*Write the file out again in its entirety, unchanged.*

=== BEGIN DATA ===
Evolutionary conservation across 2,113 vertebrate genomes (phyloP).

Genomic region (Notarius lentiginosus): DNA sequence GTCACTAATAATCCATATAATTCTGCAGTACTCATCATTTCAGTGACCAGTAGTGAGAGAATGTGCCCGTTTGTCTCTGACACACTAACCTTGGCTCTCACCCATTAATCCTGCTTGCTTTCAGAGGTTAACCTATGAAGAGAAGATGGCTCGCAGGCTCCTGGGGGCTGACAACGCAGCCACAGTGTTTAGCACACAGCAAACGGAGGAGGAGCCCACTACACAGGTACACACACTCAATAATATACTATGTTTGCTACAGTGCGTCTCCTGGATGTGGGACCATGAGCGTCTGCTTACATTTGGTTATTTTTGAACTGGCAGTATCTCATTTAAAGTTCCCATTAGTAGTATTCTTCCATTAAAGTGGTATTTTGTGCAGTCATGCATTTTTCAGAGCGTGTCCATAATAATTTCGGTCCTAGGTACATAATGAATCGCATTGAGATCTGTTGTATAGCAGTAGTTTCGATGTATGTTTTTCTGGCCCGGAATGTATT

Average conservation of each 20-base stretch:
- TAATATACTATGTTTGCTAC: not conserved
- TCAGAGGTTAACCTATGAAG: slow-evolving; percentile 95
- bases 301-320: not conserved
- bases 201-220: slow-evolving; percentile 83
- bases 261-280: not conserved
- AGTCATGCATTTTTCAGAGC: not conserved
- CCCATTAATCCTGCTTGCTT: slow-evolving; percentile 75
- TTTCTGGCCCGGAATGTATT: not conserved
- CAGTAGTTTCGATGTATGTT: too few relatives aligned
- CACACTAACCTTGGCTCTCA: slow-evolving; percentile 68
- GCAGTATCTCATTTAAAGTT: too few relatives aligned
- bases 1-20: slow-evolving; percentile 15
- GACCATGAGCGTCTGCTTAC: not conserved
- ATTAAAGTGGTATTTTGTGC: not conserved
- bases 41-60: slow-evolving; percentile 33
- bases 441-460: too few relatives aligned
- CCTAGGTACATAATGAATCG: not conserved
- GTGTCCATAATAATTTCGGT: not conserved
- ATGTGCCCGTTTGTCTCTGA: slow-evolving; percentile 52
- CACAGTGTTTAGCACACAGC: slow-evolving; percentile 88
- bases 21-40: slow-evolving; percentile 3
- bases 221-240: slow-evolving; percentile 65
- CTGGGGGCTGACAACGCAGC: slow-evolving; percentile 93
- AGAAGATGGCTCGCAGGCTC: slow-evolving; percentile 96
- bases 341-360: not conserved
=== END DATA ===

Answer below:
Evolutionary conservation across 2,113 vertebrate genomes (phyloP).

Genomic region (Notarius lentiginosus): DNA sequence GTCACTAATAATCCATATAATTCTGCAGTACTCATCATTTCAGTGACCAGTAGTGAGAGAATGTGCCCGTTTGTCTCTGACACACTAACCTTGGCTCTCACCCATTAATCCTGCTTGCTTTCAGAGGTTAACCTATGAAGAGAAGATGGCTCGCAGGCTCCTGGGGGCTGACAACGCAGCCACAGTGTTTAGCACACAGCAAACGGAGGAGGAGCCCACTACACAGGTACACACACTCAATAATATACTATGTTTGCTACAGTGCGTCTCCTGGATGTGGGACCATGAGCGTCTGCTTACATTTGGTTATTTTTGAACTGGCAGTATCTCATTTAAAGTTCCCATTAGTAGTATTCTTCCATTAAAGTGGTATTTTGTGCAGTCATGCATTTTTCAGAGCGTGTCCATAATAATTTCGGTCCTAGGTACATAATGAATCGCATTGAGATCTGTTGTATAGCAGTAGTTTCGATGTATGTTTTTCTGGCCCGGAATGTATT

Average conservation of each 20-base stretch:
- TAATATACTATGTTTGCTAC: not conserved
- TCAGAGGTTAACCTATGAAG: slow-evolving; percentile 95
- bases 301-320: not conserved
- bases 201-220: slow-evolving; percentile 83
- bases 261-280: not conserved
- AGTCATGCATTTTTCAGAGC: not conserved
- CCCATTAATCCTGCTTGCTT: slow-evolving; percentile 75
- TTTCTGGCCCGGAATGTATT: not conserved
- CAGTAGTTTCGATGTATGTT: too few relatives aligned
- CACACTAACCTTGGCTCTCA: slow-evolving; percentile 68
- GCAGTATCTCATTTAAAGTT: too few relatives aligned
- bases 1-20: slow-evolving; percentile 15
- GACCATGAGCGTCTGCTTAC: not conserved
- ATTAAAGTGGTATTTTGTGC: not conserved
- bases 41-60: slow-evolving; percentile 33
- bases 441-460: too few relatives aligned
- CCTAGGTACATAATGAATCG: not conserved
- GTGTCCATAATAATTTCGGT: not conserved
- ATGTGCCCGTTTGTCTCTGA: slow-evolving; percentile 52
- CACAGTGTTTAGCACACAGC: slow-evolving; percentile 88
- bases 21-40: slow-evolving; percentile 3
- bases 221-240: slow-evolving; percentile 65
- CTGGGGGCTGACAACGCAGC: slow-evolving; percentile 93
- AGAAGATGGCTCGCAGGCTC: slow-evolving; percentile 96
- bases 341-360: not conserved